The Mission of the NDSU MPH Program is to promote health and well-being in diverse populations with an emphasis on American Indian and other underserved populations by providing educational, practical, and research opportunities for public health professionals.
Public health is defined as the practice of helping members of society live healthier, longer lives. More specifically, public health focuses on improving the general health of communities through efforts to monitor the spread of diseases, initiatives (both clinical and policy-oriented) to prevent disease and disability, and by promoting healthy lifestyles through education and community engagement. Public health is both an art and a science. It is practiced by inter-professional teams whose members’ training spans a wide array of academic and vocational fields.
Of particular importance to public health in our state is determining how to meet the challenges of change and diversity within rural areas. Rural health solutions are essential to the well-being of North Dakota and to other areas of the nation and the world. North Dakota is an ideal location for rural public health research in addition to the application of practical solutions to health improvement for rural communities. Public health is an interdisciplinary field; it is common for many people to gain competencies and/or training in a related field (medicine, nursing, pharmacy, business, engineering, etc.) and subsequently move into public health as a matter of vocation or occupation. The MPH degree is uniquely designed to accommodate the needs to these individuals. It blends theory and practical knowledge across a wide array of disciplines, and is the “degree of choice” among practitioners in the field.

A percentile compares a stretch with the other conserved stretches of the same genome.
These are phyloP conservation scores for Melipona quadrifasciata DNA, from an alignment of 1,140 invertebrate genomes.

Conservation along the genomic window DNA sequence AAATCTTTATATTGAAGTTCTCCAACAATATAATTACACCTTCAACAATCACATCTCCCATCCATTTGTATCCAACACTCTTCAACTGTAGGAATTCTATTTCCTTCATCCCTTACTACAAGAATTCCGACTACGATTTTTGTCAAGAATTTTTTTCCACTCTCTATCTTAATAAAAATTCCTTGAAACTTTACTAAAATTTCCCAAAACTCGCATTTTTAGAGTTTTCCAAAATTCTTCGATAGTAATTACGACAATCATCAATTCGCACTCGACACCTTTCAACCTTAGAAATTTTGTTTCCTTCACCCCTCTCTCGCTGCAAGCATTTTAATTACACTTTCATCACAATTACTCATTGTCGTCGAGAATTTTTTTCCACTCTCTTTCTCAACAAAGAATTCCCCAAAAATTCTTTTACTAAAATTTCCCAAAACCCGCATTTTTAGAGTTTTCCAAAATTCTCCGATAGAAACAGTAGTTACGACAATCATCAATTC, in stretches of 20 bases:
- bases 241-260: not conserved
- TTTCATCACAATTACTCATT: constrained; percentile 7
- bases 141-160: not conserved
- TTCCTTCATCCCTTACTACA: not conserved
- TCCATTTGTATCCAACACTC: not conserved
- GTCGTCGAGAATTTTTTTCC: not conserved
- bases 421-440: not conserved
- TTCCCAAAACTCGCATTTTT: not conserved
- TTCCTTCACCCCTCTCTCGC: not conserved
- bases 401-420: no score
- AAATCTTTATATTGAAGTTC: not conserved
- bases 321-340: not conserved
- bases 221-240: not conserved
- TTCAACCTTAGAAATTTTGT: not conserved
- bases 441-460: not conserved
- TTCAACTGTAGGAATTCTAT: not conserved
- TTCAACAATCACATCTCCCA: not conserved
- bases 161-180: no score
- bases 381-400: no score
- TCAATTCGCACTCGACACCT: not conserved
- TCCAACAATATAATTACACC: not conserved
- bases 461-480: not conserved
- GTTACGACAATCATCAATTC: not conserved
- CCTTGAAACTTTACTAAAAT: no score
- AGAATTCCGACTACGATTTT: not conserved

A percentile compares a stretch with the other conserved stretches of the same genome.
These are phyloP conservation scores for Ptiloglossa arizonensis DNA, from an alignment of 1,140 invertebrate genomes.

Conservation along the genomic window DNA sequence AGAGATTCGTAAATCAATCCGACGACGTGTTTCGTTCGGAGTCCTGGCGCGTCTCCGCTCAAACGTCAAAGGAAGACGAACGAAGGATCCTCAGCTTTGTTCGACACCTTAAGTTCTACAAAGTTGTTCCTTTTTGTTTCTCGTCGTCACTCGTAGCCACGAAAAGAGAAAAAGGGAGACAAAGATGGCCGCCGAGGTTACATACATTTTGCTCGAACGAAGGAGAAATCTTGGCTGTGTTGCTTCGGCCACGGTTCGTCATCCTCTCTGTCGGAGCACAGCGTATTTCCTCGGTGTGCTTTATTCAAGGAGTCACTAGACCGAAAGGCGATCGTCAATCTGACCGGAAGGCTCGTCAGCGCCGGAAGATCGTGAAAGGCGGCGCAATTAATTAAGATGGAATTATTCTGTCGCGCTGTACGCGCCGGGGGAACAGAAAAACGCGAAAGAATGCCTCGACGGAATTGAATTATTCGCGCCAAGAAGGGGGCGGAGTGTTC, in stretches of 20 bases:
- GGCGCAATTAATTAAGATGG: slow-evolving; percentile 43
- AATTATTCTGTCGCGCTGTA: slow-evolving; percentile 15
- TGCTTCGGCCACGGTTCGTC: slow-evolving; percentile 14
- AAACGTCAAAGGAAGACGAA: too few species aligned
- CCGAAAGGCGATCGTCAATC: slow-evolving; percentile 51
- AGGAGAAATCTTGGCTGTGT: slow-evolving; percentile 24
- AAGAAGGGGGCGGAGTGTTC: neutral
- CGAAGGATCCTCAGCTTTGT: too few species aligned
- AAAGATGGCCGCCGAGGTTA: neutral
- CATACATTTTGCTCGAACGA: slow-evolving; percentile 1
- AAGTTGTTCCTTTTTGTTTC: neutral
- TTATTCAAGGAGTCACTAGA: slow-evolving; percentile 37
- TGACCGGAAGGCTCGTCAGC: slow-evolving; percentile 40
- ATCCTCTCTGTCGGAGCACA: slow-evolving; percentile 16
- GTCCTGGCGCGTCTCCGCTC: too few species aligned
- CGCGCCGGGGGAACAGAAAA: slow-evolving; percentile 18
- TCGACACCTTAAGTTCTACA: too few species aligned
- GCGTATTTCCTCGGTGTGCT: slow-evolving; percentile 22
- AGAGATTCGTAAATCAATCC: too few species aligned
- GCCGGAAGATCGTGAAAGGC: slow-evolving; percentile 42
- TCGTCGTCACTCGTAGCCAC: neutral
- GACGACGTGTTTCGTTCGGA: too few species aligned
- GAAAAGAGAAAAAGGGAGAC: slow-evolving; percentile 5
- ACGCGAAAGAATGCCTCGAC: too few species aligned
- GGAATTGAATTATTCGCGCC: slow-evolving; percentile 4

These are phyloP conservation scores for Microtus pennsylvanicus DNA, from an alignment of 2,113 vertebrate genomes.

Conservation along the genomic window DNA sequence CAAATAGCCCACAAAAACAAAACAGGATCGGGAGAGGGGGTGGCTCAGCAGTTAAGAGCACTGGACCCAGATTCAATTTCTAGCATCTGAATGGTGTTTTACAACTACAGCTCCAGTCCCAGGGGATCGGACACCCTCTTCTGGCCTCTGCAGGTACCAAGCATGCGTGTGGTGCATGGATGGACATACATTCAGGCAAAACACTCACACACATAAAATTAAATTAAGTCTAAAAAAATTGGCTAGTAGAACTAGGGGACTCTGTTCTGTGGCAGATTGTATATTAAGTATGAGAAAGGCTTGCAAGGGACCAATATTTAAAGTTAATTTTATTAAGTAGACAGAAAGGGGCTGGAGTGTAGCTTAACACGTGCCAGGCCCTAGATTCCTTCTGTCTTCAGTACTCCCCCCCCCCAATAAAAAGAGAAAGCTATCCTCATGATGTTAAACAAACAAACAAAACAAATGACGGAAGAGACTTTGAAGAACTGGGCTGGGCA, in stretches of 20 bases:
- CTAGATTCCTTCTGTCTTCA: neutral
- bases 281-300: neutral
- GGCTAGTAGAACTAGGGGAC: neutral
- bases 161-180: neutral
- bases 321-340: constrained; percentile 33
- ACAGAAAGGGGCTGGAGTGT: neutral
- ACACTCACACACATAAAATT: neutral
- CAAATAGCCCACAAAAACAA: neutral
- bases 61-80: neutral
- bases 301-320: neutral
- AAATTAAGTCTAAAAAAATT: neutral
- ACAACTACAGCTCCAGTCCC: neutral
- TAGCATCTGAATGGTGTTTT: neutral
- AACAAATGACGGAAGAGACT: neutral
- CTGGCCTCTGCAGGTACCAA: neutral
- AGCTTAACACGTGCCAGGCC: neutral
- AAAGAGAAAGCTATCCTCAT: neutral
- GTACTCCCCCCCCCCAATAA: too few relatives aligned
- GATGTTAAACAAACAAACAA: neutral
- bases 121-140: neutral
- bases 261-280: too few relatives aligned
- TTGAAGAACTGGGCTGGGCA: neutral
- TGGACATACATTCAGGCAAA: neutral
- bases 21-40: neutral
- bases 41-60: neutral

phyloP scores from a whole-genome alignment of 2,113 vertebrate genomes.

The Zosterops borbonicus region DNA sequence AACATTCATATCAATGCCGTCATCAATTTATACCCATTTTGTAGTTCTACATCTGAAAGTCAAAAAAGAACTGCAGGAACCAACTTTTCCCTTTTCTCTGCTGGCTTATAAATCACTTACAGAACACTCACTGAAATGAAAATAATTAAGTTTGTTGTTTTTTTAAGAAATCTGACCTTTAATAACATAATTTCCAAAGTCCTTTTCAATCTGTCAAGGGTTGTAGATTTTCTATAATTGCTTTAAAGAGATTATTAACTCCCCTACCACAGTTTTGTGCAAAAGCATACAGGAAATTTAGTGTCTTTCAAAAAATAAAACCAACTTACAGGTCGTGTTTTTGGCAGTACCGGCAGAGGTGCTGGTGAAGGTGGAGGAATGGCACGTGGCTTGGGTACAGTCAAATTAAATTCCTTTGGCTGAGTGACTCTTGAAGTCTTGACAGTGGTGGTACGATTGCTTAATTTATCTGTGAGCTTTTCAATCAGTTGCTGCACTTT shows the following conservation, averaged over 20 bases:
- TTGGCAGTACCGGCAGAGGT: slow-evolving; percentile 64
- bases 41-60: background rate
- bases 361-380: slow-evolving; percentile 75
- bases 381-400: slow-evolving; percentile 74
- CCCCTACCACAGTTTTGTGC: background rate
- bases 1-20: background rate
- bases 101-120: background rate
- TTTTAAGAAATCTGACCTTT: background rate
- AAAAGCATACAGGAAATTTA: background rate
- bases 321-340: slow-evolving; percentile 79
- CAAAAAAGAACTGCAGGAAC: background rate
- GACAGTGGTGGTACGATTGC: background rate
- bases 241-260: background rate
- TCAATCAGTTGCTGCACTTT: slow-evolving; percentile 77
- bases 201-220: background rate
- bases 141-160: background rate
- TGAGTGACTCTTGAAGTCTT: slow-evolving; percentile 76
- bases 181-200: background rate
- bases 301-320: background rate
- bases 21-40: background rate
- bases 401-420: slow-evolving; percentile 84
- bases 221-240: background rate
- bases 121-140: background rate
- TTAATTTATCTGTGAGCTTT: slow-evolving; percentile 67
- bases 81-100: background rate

There are three specializations to choose from within the MPH degree at NDSU. The specializations of Community Health Sciences or the Management of Infectious Diseases are the most suitable for most pharmacists, as they prepare health professionals to integrate public health initiatives and policies within traditional medical models. It is designed to provide pharmacists and other health professionals with a better understanding of their diverse roles in public health.
For more information on the NDSU MPH program you can visit www.ndsu.edu/publichealth/.
The MPH degree consists of 42 credits and can be completed in two years as a full time graduate student. Pharm.D. students are able to complete a Pharm.D./MPH dual degree in as little as one extra year of study. Pharm.D. students who are in good academic standing are eligible to apply for the Pharm.D./MPH program through the graduate school during their P2 year.